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Title:Dangerous misperceptions with consequences: survival of Eastern cottontails on restored grasslands surrounded by agriculture
Author(s):Nawrocki, Julia A
Advisor(s):Schooley, Robert L
Contributor(s):Ward, Michael P; Heske, Edward J
Department / Program:Natural Res & Env Sci
Discipline:Natural Res & Env Sciences
Degree Granting Institution:University of Illinois at Urbana-Champaign
Subject(s):Eastern cottontail
Restored grasslands
Perceived risk
Giving-up density
Abstract:Habitat loss and degradation is a main threat to biodiversity, and the expansion of intensive agricultural practices has negatively affected wildlife populations worldwide. To counteract these effects, large-scale restoration programs have been developed. In the Midwestern United States, where tallgrass prairies have been reduced by >99%, the Conservation Reserve Program has created patches of grassland habitat within a larger matrix dominated by agricultural fields that are temporally dynamic due to planting and harvesting of crops. The effects of the surrounding landscape on restoration success of wildlife species is largely unknown. My main objective was to examine how landscape processes interact with real and perceived predation risk to affect survival of a key herbivore and important prey species, the eastern cottontail (Sylvilagus floridanus), in restored grassland habitats and the surrounding agricultural matrix. From June 2014 through June 2016, I radio-collared 95 cottontails and tracked their movements until the transmitter failed or mortality occurred. I then constructed known-fate models in program MARK to identify factors that affected survival rates. I also conducted giving-up density (GUD) experiments in grasslands and adjacent agricultural fields to determine if there were differences in perceived predation risk. As expected, survival of cottontails was higher when they used restored grasslands relative to when they used surrounding habitats. Contrary to my prediction, however, cottontails did not accurately perceive predation risk as they perceived agricultural fields to be safer than grasslands. This mismatch could be due to their emphasis on protecting themselves from avian predation rather than mammalian predation. However, mammals were the main predators in this system, predominately coyotes (Canis latrans). My study demonstrates how adjacency of restoration sites to other landscape elements can produce unintended consequences and highlights the complexities of achieving restoration in a highly altered landscape.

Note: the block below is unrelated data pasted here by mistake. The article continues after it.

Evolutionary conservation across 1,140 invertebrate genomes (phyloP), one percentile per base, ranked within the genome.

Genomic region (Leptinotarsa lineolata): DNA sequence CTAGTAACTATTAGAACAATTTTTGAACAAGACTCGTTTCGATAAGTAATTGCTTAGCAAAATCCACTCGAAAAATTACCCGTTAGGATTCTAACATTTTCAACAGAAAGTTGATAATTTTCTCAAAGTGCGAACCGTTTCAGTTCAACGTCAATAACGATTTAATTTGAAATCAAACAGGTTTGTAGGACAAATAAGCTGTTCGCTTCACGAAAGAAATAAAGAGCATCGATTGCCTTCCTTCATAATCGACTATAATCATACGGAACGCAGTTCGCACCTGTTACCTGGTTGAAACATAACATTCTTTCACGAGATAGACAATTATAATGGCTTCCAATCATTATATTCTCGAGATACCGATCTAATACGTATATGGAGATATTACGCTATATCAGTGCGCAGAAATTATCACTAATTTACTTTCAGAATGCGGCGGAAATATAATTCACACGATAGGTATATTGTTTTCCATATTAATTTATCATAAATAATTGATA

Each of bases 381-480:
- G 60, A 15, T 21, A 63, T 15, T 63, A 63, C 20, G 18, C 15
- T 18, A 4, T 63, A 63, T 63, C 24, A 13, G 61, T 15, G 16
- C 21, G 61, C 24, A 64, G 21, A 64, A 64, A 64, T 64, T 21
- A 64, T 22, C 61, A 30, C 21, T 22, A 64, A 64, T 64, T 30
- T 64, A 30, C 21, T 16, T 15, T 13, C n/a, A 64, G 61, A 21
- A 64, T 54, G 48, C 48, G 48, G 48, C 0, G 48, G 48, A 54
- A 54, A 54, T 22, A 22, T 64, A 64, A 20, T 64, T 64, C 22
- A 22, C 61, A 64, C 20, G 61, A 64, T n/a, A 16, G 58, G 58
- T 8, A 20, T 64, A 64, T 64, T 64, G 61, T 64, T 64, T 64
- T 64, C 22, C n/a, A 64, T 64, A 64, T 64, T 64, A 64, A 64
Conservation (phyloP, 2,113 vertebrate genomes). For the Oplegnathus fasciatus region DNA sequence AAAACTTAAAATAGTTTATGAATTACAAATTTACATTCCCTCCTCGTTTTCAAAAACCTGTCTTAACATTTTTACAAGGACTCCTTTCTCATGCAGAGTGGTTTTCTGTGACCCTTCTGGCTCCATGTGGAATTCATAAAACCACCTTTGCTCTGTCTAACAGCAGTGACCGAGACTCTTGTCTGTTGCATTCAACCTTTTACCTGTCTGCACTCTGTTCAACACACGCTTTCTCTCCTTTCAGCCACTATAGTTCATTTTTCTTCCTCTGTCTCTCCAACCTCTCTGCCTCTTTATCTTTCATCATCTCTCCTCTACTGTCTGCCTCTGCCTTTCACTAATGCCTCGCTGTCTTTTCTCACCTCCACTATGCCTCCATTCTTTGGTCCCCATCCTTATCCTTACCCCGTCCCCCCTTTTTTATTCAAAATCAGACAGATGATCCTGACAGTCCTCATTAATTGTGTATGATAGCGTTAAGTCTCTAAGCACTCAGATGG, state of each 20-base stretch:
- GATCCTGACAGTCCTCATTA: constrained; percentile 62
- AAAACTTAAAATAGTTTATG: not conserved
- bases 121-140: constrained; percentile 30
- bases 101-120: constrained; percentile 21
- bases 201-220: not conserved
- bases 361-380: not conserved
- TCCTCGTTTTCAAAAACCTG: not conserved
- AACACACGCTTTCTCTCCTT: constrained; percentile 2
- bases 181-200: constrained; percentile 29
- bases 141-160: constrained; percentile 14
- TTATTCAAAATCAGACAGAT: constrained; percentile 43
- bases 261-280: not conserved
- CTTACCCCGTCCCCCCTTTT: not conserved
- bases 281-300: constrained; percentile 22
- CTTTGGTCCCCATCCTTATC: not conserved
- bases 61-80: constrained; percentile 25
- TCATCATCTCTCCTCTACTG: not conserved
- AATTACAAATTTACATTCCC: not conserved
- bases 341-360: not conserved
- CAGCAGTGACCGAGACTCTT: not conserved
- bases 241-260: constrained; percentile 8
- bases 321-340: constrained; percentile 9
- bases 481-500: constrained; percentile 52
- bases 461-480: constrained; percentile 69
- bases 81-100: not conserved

Issue Date:2017-04-27
Rights Information:Copyright 2017 Julia Nawrocki
Date Available in IDEALS:2017-08-10
Date Deposited:2017-05

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